THE MADAGASCAR MATTER – Chapter Fourteen
“You may call me Esmeralda. I am the shaman of the tribe and have been so for more years than I care to remember.”
We sat under a towering baobab tree, atop two small stools carved from tree trunks. In front of us, a small table made of dark wood polished to a high sheen held two cups filled with juice. I don’t usually like drinking blood unless it’s been chilled first, but I wasn’t complaining now. I downed it quickly, feeling the life force energy hit me a few moments later.
Esmeralda watched me closely through hooded eyes bordered by crow’s feet and wrinkles that looked more like deep valleys on her pockmarked face. “You haven’t fed in a while.”
She wasn’t asking a question, so I merely shrugged. “Work gets in the way of things sometimes.”
“You should take care not to let that happen too often. You need your sustenance, after all. A failure to give yourself energy might come back and be the death of you some day.”
“I’ll keep it in mind.”
She hummed to herself and then drank from her cup. “You are young. Almost as rash as Ibano. But I see great things ahead for you. Provided you get over your naïveté.”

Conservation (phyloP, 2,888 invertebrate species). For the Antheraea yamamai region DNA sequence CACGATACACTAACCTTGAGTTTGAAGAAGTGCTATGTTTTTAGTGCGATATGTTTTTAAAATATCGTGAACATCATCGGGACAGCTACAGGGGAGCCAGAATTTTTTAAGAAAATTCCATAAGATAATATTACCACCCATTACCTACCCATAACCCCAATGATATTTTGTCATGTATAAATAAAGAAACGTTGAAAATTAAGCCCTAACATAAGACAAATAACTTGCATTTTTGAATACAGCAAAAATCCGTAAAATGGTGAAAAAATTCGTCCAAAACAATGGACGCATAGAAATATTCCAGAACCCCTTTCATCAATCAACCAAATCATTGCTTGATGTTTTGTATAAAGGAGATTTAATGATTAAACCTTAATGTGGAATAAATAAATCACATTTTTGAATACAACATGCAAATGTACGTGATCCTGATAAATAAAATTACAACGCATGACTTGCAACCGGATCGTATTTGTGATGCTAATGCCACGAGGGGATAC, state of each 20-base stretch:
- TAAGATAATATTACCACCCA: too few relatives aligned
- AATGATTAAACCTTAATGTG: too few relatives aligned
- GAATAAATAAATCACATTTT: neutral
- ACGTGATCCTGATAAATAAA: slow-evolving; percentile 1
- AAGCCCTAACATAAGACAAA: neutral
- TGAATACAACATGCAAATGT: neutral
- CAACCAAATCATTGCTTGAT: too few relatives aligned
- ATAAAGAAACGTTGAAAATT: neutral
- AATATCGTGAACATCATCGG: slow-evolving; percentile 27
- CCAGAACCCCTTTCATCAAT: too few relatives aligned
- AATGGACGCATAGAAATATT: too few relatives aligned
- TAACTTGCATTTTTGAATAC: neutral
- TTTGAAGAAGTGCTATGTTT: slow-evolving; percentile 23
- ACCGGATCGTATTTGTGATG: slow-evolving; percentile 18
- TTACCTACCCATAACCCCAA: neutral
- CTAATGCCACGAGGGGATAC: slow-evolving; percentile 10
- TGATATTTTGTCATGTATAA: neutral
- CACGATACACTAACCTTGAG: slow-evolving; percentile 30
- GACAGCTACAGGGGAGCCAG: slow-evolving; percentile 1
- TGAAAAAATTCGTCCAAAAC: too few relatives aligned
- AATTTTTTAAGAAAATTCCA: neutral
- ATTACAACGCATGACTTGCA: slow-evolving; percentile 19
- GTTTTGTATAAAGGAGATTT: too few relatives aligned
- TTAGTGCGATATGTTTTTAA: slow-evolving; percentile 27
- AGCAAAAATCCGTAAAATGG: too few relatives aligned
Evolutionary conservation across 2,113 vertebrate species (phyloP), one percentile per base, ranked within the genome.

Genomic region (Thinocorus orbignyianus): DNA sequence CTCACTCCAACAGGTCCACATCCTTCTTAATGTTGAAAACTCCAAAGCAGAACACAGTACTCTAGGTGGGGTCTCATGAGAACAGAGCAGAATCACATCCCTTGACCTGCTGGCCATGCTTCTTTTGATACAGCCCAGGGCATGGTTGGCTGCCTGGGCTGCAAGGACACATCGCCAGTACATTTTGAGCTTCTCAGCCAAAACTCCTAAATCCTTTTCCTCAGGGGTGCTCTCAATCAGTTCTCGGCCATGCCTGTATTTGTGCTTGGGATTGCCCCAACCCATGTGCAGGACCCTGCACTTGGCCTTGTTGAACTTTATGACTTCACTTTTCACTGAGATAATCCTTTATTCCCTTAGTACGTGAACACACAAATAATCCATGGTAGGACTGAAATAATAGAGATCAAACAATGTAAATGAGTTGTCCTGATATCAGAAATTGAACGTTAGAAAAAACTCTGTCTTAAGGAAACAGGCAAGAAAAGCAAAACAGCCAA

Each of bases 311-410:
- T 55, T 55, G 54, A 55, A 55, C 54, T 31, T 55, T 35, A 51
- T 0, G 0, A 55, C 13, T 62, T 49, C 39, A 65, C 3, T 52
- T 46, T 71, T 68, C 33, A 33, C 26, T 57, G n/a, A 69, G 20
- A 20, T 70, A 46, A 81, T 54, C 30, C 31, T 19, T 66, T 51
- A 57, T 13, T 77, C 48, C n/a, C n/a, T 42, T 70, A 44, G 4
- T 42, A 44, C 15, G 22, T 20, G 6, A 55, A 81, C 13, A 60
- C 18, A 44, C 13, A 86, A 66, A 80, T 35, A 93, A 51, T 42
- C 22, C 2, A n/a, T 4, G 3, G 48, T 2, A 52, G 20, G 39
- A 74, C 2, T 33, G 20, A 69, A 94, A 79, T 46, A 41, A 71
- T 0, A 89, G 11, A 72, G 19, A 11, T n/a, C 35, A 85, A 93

She smiled and I saw the aged teeth in her mouth; I restrained myself from wincing at the sight of them. “I’m perhaps too honest for you, Lawson?”
“I appreciate honesty,” I said. “But I don’t happen to think I’m naive.”
“Most never do.” She put the cup back down and wiped her mouth on her sleeve. “But we have other things to discuss.”
“You can help him?”
Esmeralda sighed. “I am not sure I can. The magic holding sway over him is far more potent than any I have encountered yet in my life.”
Judging from how old she looked, that wasn’t good news.
© 2010 by Jon F. Merz All rights reserved
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